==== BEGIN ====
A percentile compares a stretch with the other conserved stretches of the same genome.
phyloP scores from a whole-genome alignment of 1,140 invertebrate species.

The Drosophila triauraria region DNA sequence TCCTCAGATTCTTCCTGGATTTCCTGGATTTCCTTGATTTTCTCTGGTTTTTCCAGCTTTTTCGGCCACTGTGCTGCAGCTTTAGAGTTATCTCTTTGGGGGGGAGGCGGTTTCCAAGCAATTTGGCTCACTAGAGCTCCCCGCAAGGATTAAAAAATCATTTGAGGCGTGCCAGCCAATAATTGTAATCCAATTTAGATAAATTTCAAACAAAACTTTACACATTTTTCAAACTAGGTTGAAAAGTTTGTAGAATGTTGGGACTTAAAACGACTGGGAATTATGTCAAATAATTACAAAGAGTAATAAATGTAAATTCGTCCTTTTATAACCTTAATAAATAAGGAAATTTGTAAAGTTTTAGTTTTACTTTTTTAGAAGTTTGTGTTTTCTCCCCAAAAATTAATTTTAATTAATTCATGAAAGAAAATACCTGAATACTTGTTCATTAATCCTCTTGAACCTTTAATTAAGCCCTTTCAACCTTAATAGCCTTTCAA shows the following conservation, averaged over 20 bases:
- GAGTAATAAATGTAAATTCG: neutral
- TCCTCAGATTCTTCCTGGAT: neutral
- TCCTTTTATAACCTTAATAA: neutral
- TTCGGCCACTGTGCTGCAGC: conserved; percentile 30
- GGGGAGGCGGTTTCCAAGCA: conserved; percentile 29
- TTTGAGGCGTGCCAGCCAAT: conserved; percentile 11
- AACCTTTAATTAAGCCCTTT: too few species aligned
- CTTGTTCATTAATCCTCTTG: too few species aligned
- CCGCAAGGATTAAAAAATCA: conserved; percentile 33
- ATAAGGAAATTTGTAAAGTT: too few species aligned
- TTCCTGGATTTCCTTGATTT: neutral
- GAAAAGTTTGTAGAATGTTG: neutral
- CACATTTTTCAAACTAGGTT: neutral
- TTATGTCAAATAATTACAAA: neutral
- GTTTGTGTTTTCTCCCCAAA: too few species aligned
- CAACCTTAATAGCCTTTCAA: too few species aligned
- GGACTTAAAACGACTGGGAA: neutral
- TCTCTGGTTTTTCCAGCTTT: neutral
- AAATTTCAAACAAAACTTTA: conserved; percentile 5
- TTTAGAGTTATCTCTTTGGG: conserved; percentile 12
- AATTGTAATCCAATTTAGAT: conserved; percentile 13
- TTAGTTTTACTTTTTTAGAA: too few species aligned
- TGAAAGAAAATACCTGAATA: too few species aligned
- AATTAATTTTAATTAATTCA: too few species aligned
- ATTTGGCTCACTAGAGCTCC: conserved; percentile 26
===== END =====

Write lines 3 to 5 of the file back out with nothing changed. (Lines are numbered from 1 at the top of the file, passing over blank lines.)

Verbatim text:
The Drosophila triauraria region DNA sequence TCCTCAGATTCTTCCTGGATTTCCTGGATTTCCTTGATTTTCTCTGGTTTTTCCAGCTTTTTCGGCCACTGTGCTGCAGCTTTAGAGTTATCTCTTTGGGGGGGAGGCGGTTTCCAAGCAATTTGGCTCACTAGAGCTCCCCGCAAGGATTAAAAAATCATTTGAGGCGTGCCAGCCAATAATTGTAATCCAATTTAGATAAATTTCAAACAAAACTTTACACATTTTTCAAACTAGGTTGAAAAGTTTGTAGAATGTTGGGACTTAAAACGACTGGGAATTATGTCAAATAATTACAAAGAGTAATAAATGTAAATTCGTCCTTTTATAACCTTAATAAATAAGGAAATTTGTAAAGTTTTAGTTTTACTTTTTTAGAAGTTTGTGTTTTCTCCCCAAAAATTAATTTTAATTAATTCATGAAAGAAAATACCTGAATACTTGTTCATTAATCCTCTTGAACCTTTAATTAAGCCCTTTCAACCTTAATAGCCTTTCAA shows the following conservation, averaged over 20 bases:
- GAGTAATAAATGTAAATTCG: neutral
- TCCTCAGATTCTTCCTGGAT: neutral